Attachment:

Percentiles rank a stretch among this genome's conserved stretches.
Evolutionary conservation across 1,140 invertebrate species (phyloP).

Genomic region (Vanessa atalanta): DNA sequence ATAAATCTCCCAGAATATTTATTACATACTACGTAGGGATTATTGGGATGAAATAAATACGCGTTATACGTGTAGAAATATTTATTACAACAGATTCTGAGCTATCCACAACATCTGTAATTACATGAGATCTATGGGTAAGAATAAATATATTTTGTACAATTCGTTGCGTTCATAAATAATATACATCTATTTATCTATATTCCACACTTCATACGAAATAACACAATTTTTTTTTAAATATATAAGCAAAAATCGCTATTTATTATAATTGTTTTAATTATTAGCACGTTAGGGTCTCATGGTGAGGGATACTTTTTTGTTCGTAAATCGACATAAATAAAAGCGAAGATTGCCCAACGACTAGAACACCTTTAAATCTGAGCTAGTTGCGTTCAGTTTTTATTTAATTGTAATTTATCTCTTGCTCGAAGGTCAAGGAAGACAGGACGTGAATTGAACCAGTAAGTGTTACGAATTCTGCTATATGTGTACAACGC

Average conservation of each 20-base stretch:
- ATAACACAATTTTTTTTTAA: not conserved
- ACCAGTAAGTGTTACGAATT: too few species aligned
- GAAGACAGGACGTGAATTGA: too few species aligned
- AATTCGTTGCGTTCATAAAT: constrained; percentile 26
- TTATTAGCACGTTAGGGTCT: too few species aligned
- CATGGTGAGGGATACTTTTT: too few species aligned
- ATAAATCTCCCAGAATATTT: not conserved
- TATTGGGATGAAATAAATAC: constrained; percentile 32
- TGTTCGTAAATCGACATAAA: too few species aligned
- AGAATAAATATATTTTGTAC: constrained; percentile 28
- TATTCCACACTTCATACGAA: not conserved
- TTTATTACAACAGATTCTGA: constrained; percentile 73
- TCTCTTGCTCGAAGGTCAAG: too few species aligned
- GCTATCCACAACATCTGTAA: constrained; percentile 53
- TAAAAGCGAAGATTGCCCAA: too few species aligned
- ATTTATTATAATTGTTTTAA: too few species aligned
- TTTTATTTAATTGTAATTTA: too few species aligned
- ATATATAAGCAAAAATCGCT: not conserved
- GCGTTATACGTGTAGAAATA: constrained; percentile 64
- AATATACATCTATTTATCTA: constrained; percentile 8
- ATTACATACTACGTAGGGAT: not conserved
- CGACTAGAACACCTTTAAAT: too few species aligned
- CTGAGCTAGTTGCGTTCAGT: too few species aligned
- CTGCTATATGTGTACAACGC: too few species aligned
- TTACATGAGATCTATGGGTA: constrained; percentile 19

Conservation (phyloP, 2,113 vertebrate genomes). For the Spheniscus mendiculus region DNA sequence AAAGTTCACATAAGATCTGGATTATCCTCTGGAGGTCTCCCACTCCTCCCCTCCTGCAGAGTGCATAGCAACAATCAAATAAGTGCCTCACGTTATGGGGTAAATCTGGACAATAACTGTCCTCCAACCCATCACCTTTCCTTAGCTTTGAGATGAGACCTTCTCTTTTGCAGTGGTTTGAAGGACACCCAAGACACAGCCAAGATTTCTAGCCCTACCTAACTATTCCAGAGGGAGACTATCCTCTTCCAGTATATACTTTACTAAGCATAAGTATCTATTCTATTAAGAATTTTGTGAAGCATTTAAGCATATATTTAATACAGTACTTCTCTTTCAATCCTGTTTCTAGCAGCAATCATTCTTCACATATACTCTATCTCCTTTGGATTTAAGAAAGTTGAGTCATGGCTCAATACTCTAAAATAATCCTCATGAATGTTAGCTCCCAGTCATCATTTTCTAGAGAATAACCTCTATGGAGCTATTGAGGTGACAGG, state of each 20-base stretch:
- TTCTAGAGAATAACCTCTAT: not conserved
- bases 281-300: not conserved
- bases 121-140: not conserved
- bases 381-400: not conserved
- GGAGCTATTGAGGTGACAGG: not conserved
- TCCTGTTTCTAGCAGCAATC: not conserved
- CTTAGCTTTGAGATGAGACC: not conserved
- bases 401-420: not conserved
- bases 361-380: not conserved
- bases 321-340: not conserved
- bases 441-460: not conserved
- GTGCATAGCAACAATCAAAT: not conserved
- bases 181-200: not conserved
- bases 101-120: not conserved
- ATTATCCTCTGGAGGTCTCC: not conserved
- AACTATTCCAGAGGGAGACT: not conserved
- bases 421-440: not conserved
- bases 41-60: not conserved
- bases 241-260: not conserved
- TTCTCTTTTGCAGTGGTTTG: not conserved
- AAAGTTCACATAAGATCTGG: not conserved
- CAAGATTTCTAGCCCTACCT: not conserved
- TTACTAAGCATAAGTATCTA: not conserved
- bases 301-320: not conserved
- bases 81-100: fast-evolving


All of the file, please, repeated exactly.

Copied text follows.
Percentiles rank a stretch among this genome's conserved stretches.
Evolutionary conservation across 1,140 invertebrate species (phyloP).

Genomic region (Vanessa atalanta): DNA sequence ATAAATCTCCCAGAATATTTATTACATACTACGTAGGGATTATTGGGATGAAATAAATACGCGTTATACGTGTAGAAATATTTATTACAACAGATTCTGAGCTATCCACAACATCTGTAATTACATGAGATCTATGGGTAAGAATAAATATATTTTGTACAATTCGTTGCGTTCATAAATAATATACATCTATTTATCTATATTCCACACTTCATACGAAATAACACAATTTTTTTTTAAATATATAAGCAAAAATCGCTATTTATTATAATTGTTTTAATTATTAGCACGTTAGGGTCTCATGGTGAGGGATACTTTTTTGTTCGTAAATCGACATAAATAAAAGCGAAGATTGCCCAACGACTAGAACACCTTTAAATCTGAGCTAGTTGCGTTCAGTTTTTATTTAATTGTAATTTATCTCTTGCTCGAAGGTCAAGGAAGACAGGACGTGAATTGAACCAGTAAGTGTTACGAATTCTGCTATATGTGTACAACGC

Average conservation of each 20-base stretch:
- ATAACACAATTTTTTTTTAA: not conserved
- ACCAGTAAGTGTTACGAATT: too few species aligned
- GAAGACAGGACGTGAATTGA: too few species aligned
- AATTCGTTGCGTTCATAAAT: constrained; percentile 26
- TTATTAGCACGTTAGGGTCT: too few species aligned
- CATGGTGAGGGATACTTTTT: too few species aligned
- ATAAATCTCCCAGAATATTT: not conserved
- TATTGGGATGAAATAAATAC: constrained; percentile 32
- TGTTCGTAAATCGACATAAA: too few species aligned
- AGAATAAATATATTTTGTAC: constrained; percentile 28
- TATTCCACACTTCATACGAA: not conserved
- TTTATTACAACAGATTCTGA: constrained; percentile 73
- TCTCTTGCTCGAAGGTCAAG: too few species aligned
- GCTATCCACAACATCTGTAA: constrained; percentile 53
- TAAAAGCGAAGATTGCCCAA: too few species aligned
- ATTTATTATAATTGTTTTAA: too few species aligned
- TTTTATTTAATTGTAATTTA: too few species aligned
- ATATATAAGCAAAAATCGCT: not conserved
- GCGTTATACGTGTAGAAATA: constrained; percentile 64
- AATATACATCTATTTATCTA: constrained; percentile 8
- ATTACATACTACGTAGGGAT: not conserved
- CGACTAGAACACCTTTAAAT: too few species aligned
- CTGAGCTAGTTGCGTTCAGT: too few species aligned
- CTGCTATATGTGTACAACGC: too few species aligned
- TTACATGAGATCTATGGGTA: constrained; percentile 19

Conservation (phyloP, 2,113 vertebrate genomes). For the Spheniscus mendiculus region DNA sequence AAAGTTCACATAAGATCTGGATTATCCTCTGGAGGTCTCCCACTCCTCCCCTCCTGCAGAGTGCATAGCAACAATCAAATAAGTGCCTCACGTTATGGGGTAAATCTGGACAATAACTGTCCTCCAACCCATCACCTTTCCTTAGCTTTGAGATGAGACCTTCTCTTTTGCAGTGGTTTGAAGGACACCCAAGACACAGCCAAGATTTCTAGCCCTACCTAACTATTCCAGAGGGAGACTATCCTCTTCCAGTATATACTTTACTAAGCATAAGTATCTATTCTATTAAGAATTTTGTGAAGCATTTAAGCATATATTTAATACAGTACTTCTCTTTCAATCCTGTTTCTAGCAGCAATCATTCTTCACATATACTCTATCTCCTTTGGATTTAAGAAAGTTGAGTCATGGCTCAATACTCTAAAATAATCCTCATGAATGTTAGCTCCCAGTCATCATTTTCTAGAGAATAACCTCTATGGAGCTATTGAGGTGACAGG, state of each 20-base stretch:
- TTCTAGAGAATAACCTCTAT: not conserved
- bases 281-300: not conserved
- bases 121-140: not conserved
- bases 381-400: not conserved
- GGAGCTATTGAGGTGACAGG: not conserved
- TCCTGTTTCTAGCAGCAATC: not conserved
- CTTAGCTTTGAGATGAGACC: not conserved
- bases 401-420: not conserved
- bases 361-380: not conserved
- bases 321-340: not conserved
- bases 441-460: not conserved
- GTGCATAGCAACAATCAAAT: not conserved
- bases 181-200: not conserved
- bases 101-120: not conserved
- ATTATCCTCTGGAGGTCTCC: not conserved
- AACTATTCCAGAGGGAGACT: not conserved
- bases 421-440: not conserved
- bases 41-60: not conserved
- bases 241-260: not conserved
- TTCTCTTTTGCAGTGGTTTG: not conserved
- AAAGTTCACATAAGATCTGG: not conserved
- CAAGATTTCTAGCCCTACCT: not conserved
- TTACTAAGCATAAGTATCTA: not conserved
- bases 301-320: not conserved
- bases 81-100: fast-evolving